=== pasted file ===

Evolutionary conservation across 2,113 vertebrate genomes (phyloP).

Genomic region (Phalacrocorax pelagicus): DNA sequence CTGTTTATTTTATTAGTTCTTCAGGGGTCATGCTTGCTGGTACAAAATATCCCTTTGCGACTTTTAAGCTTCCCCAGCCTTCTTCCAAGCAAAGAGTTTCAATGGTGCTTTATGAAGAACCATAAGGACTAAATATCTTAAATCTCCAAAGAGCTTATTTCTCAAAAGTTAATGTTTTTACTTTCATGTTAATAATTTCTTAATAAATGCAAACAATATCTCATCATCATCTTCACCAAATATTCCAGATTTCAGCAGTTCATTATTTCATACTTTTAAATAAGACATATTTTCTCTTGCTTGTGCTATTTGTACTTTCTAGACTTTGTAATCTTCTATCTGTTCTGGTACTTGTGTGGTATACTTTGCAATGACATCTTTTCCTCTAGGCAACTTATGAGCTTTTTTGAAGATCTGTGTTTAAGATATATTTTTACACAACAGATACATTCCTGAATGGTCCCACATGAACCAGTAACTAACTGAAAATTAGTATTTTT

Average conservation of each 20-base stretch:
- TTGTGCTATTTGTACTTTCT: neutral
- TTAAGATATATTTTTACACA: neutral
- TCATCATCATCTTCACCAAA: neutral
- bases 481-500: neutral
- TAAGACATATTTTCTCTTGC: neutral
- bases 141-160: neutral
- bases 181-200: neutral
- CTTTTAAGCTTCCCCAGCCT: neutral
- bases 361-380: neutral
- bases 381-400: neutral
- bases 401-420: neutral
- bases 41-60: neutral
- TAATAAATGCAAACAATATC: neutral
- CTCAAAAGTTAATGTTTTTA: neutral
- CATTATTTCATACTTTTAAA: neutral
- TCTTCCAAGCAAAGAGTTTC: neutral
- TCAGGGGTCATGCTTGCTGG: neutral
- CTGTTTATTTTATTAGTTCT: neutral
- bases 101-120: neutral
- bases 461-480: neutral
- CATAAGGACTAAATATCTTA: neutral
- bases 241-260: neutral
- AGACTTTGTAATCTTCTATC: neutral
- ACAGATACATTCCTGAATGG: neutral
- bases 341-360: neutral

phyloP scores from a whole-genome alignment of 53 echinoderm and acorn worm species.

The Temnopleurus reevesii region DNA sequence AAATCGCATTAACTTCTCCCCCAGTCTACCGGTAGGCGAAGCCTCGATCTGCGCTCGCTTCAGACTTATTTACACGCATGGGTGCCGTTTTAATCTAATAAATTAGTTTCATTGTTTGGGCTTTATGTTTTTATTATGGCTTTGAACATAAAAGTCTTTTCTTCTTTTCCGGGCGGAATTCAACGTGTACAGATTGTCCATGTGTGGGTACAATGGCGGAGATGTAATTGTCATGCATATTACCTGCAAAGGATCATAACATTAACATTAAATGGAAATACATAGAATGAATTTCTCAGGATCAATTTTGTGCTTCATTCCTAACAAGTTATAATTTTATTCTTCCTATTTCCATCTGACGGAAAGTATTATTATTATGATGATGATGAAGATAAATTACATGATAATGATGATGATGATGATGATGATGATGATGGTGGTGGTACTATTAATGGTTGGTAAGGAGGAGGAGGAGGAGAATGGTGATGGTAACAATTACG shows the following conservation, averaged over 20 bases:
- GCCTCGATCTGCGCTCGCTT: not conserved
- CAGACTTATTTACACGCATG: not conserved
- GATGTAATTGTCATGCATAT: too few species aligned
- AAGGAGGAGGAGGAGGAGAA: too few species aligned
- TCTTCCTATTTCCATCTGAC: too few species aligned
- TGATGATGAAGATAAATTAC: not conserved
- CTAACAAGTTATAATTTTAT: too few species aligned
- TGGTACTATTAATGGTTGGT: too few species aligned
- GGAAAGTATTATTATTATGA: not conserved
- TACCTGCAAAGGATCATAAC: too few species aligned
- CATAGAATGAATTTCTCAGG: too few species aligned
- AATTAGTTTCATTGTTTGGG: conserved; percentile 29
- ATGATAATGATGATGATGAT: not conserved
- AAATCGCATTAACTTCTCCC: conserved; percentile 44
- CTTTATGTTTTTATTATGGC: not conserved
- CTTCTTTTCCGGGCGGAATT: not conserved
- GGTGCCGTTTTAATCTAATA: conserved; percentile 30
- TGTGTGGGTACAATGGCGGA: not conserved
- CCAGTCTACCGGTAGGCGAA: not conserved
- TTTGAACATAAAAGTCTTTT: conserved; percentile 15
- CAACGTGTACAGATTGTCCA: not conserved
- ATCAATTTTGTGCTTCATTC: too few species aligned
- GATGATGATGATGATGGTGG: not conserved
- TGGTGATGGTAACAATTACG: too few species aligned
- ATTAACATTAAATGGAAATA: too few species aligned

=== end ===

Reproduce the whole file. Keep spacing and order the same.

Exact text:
Evolutionary conservation across 2,113 vertebrate genomes (phyloP).

Genomic region (Phalacrocorax pelagicus): DNA sequence CTGTTTATTTTATTAGTTCTTCAGGGGTCATGCTTGCTGGTACAAAATATCCCTTTGCGACTTTTAAGCTTCCCCAGCCTTCTTCCAAGCAAAGAGTTTCAATGGTGCTTTATGAAGAACCATAAGGACTAAATATCTTAAATCTCCAAAGAGCTTATTTCTCAAAAGTTAATGTTTTTACTTTCATGTTAATAATTTCTTAATAAATGCAAACAATATCTCATCATCATCTTCACCAAATATTCCAGATTTCAGCAGTTCATTATTTCATACTTTTAAATAAGACATATTTTCTCTTGCTTGTGCTATTTGTACTTTCTAGACTTTGTAATCTTCTATCTGTTCTGGTACTTGTGTGGTATACTTTGCAATGACATCTTTTCCTCTAGGCAACTTATGAGCTTTTTTGAAGATCTGTGTTTAAGATATATTTTTACACAACAGATACATTCCTGAATGGTCCCACATGAACCAGTAACTAACTGAAAATTAGTATTTTT

Average conservation of each 20-base stretch:
- TTGTGCTATTTGTACTTTCT: neutral
- TTAAGATATATTTTTACACA: neutral
- TCATCATCATCTTCACCAAA: neutral
- bases 481-500: neutral
- TAAGACATATTTTCTCTTGC: neutral
- bases 141-160: neutral
- bases 181-200: neutral
- CTTTTAAGCTTCCCCAGCCT: neutral
- bases 361-380: neutral
- bases 381-400: neutral
- bases 401-420: neutral
- bases 41-60: neutral
- TAATAAATGCAAACAATATC: neutral
- CTCAAAAGTTAATGTTTTTA: neutral
- CATTATTTCATACTTTTAAA: neutral
- TCTTCCAAGCAAAGAGTTTC: neutral
- TCAGGGGTCATGCTTGCTGG: neutral
- CTGTTTATTTTATTAGTTCT: neutral
- bases 101-120: neutral
- bases 461-480: neutral
- CATAAGGACTAAATATCTTA: neutral
- bases 241-260: neutral
- AGACTTTGTAATCTTCTATC: neutral
- ACAGATACATTCCTGAATGG: neutral
- bases 341-360: neutral

phyloP scores from a whole-genome alignment of 53 echinoderm and acorn worm species.

The Temnopleurus reevesii region DNA sequence AAATCGCATTAACTTCTCCCCCAGTCTACCGGTAGGCGAAGCCTCGATCTGCGCTCGCTTCAGACTTATTTACACGCATGGGTGCCGTTTTAATCTAATAAATTAGTTTCATTGTTTGGGCTTTATGTTTTTATTATGGCTTTGAACATAAAAGTCTTTTCTTCTTTTCCGGGCGGAATTCAACGTGTACAGATTGTCCATGTGTGGGTACAATGGCGGAGATGTAATTGTCATGCATATTACCTGCAAAGGATCATAACATTAACATTAAATGGAAATACATAGAATGAATTTCTCAGGATCAATTTTGTGCTTCATTCCTAACAAGTTATAATTTTATTCTTCCTATTTCCATCTGACGGAAAGTATTATTATTATGATGATGATGAAGATAAATTACATGATAATGATGATGATGATGATGATGATGATGATGGTGGTGGTACTATTAATGGTTGGTAAGGAGGAGGAGGAGGAGAATGGTGATGGTAACAATTACG shows the following conservation, averaged over 20 bases:
- GCCTCGATCTGCGCTCGCTT: not conserved
- CAGACTTATTTACACGCATG: not conserved
- GATGTAATTGTCATGCATAT: too few species aligned
- AAGGAGGAGGAGGAGGAGAA: too few species aligned
- TCTTCCTATTTCCATCTGAC: too few species aligned
- TGATGATGAAGATAAATTAC: not conserved
- CTAACAAGTTATAATTTTAT: too few species aligned
- TGGTACTATTAATGGTTGGT: too few species aligned
- GGAAAGTATTATTATTATGA: not conserved
- TACCTGCAAAGGATCATAAC: too few species aligned
- CATAGAATGAATTTCTCAGG: too few species aligned
- AATTAGTTTCATTGTTTGGG: conserved; percentile 29
- ATGATAATGATGATGATGAT: not conserved
- AAATCGCATTAACTTCTCCC: conserved; percentile 44
- CTTTATGTTTTTATTATGGC: not conserved
- CTTCTTTTCCGGGCGGAATT: not conserved
- GGTGCCGTTTTAATCTAATA: conserved; percentile 30
- TGTGTGGGTACAATGGCGGA: not conserved
- CCAGTCTACCGGTAGGCGAA: not conserved
- TTTGAACATAAAAGTCTTTT: conserved; percentile 15
- CAACGTGTACAGATTGTCCA: not conserved
- ATCAATTTTGTGCTTCATTC: too few species aligned
- GATGATGATGATGATGGTGG: not conserved
- TGGTGATGGTAACAATTACG: too few species aligned
- ATTAACATTAAATGGAAATA: too few species aligned